References of "Jehin, Emmanuel"
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See detailToward a Unique Nitrogen Isotopic Ratio in Cometary Ices
Rousselot, Philippe; Pirali, Olivier; Jehin, Emmanuel ULg et al

in Astrophysical Journal Letters (2014), 780

Determination of the nitrogen isotopic ratios in different bodies of the solar system provides important information regarding the solar system's origin. We unambiguously identified emission lines in ... [more ▼]

Determination of the nitrogen isotopic ratios in different bodies of the solar system provides important information regarding the solar system's origin. We unambiguously identified emission lines in comets due to the [SUP]15[/SUP]NH[SUB]2[/SUB] radical produced by the photodissociation of [SUP]15[/SUP]NH[SUB]3[/SUB]. Analysis of our data has permitted us to measure the [SUP]14[/SUP]N/[SUP]15[/SUP]N isotopic ratio in comets for a molecule carrying the amine (-NH) functional group. This ratio, within the error, appears similar to that measured in comets in the HCN molecule and the CN radical, and lower than the protosolar value, suggesting that N[SUB]2[/SUB] and NH[SUB]3[/SUB] result from the separation of nitrogen into two distinct reservoirs in the solar nebula. This ratio also appears similar to that measured in Titan's atmospheric N[SUB]2[/SUB], supporting the hypothesis that, if the latter is representative of its primordial value in NH[SUB]3[/SUB], these bodies were assembled from building blocks sharing a common formation location. [less ▲]

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See detailThree WASP-South transiting exoplanets: WASP-74b, WASP-83b \amp WASP-89b
Hellier, C.; Anderson, D. R.; Collier Cameron, A. et al

E-print/Working paper (2014)

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See detailSix newly-discovered hot Jupiters transiting F/G stars: WASP-87b, WASP-108b, WASP-109b, WASP-110b, WASP-111b \amp WASP-112b
Anderson, D. R.; Brown, D. J. A.; Collier Cameron, A. et al

E-print/Working paper (2014)

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See detailHerschel observations of gas and dust in comet C/2006 W3 (Christensen) at 5 AU from the Sun
de Val-Borro, M; Bockelée-Morvan, D; Jehin, Emmanuel ULg et al

in Astronomy and Astrophysics (2014), 564

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See detailA Monitoring Campaign for Luhman 16AB. I. Detection of Resolved Near-Infrared Spectroscopic Variability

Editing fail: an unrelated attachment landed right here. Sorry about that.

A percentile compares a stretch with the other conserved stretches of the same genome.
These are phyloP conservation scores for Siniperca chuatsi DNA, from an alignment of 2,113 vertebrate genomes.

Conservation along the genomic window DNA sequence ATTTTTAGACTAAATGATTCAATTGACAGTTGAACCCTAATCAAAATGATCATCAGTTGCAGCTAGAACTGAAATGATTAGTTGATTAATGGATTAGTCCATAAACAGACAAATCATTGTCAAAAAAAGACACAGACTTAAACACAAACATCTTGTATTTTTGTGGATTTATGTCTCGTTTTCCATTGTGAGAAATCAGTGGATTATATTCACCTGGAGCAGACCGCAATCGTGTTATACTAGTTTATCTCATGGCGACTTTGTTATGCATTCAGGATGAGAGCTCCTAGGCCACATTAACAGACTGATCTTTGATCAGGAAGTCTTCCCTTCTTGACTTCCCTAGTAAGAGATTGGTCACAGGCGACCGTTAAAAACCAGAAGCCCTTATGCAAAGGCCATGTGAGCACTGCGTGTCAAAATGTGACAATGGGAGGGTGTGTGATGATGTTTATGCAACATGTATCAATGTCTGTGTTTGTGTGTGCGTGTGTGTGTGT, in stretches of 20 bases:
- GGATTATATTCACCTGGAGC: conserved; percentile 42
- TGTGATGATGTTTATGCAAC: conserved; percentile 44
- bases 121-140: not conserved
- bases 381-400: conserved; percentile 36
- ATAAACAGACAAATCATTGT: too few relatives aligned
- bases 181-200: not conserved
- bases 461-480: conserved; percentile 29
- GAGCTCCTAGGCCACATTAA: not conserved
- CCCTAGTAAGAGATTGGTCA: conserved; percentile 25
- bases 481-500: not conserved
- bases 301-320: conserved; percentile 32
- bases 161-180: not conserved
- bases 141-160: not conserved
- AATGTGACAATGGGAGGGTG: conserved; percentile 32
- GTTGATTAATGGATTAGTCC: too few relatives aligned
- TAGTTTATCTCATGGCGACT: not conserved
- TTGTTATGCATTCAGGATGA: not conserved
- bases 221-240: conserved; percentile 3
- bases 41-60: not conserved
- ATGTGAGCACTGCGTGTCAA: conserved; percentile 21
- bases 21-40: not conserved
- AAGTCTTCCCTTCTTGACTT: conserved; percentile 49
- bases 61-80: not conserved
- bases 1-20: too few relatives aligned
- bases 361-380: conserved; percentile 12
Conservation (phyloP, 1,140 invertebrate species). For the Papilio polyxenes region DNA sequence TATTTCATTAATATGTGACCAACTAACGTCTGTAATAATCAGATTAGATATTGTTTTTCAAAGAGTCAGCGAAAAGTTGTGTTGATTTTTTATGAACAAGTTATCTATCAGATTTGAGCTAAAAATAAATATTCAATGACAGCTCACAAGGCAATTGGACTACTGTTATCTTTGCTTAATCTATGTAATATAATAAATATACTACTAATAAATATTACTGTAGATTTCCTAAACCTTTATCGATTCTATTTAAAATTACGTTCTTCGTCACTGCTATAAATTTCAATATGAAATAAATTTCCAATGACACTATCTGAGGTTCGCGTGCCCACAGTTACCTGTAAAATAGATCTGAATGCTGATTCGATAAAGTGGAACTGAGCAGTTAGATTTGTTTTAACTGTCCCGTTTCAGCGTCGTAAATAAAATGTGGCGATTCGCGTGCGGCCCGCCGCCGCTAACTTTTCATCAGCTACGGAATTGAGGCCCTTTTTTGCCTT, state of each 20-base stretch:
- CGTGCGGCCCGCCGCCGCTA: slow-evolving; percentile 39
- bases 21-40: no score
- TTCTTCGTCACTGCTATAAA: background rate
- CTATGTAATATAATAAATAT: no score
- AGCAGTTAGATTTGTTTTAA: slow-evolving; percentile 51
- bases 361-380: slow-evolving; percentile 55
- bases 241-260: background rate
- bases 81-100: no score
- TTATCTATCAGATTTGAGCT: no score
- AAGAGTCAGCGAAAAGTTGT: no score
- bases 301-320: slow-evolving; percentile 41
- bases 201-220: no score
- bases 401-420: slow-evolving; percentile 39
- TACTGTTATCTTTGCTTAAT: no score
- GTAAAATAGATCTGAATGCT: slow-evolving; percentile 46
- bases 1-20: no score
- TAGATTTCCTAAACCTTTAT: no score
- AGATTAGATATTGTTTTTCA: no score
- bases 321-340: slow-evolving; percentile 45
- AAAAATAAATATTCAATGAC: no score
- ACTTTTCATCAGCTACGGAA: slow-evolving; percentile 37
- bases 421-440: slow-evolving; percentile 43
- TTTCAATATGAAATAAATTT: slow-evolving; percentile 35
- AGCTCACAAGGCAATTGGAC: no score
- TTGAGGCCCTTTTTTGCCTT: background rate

Burgasser, A. J.; Gillon, Michaël ULg; Faherty, J. K. et al

in Astrophysical Journal (2014), 785

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See detailExtremely Organic-rich Coma of Comet C/2010 G2 (Hill) during its Outburst in 201
Kawakita, H; Dello Russo; Vervack, R et al

in Astrophysical Journal (2014)

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See detailThe tumbling spin state of (99942) Apophis
Pravec, P; Scheirich, P; Ďurech, J et al

in Icarus (2014), 233

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See detailContinued activity in P/2013 P5 PANSTARRS - The comet that should not be
Hainaut, O. R.; Boehnhardt, H.; Snodgrass, C. et al

in Astronomy and Astrophysics (2014)

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See detailEclipsing Am binary systems in the SuperWASP survey
Smalley, B.; Southworth, J.; Pintado, O. I. et al

in Astronomy and Astrophysics (2014), 564

The results of a search for eclipsing Am star binaries using photometry from the SuperWASP survey are presented. The light curves of 1742 Am stars fainter than V = 8.0 were analysed for the presence of ... [more ▼]

The results of a search for eclipsing Am star binaries using photometry from the SuperWASP survey are presented. The light curves of 1742 Am stars fainter than V = 8.0 were analysed for the presence of eclipses. A total of 70 stars were found to exhibit eclipses, with 66 having sufficient observations to enable orbital periods to be determined and 28 of which are newly identified eclipsing systems. Also presented are spectroscopic orbits for 5 of the systems. The number of systems and the period distribution is found to be consistent with that identified in previous radial velocity surveys of "classical" Am stars. [less ▲]

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See detailA ring system detected around the Centaur (10199) Chariklo
Braga-Ribas; Sicardy; Ortiz et al

in Nature (2014)

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See detailEarly-type stars observed in the ESO UVES Paranal Observatory Project - IV. Studies of CN, CH+ and CH in the interstellar medium
Smoker, J.; Ledoux, C.; Jehin, Emmanuel ULg et al

in Monthly Notices of the Royal Astronomical Society (2013)

High spectral resolution (˜80 000) and signal-to-noise observations from the Ultraviolet and Visual Echelle Spectrograph Paranal Observatory Project (UVES-POP) are used to study the interstellar molecular ... [more ▼]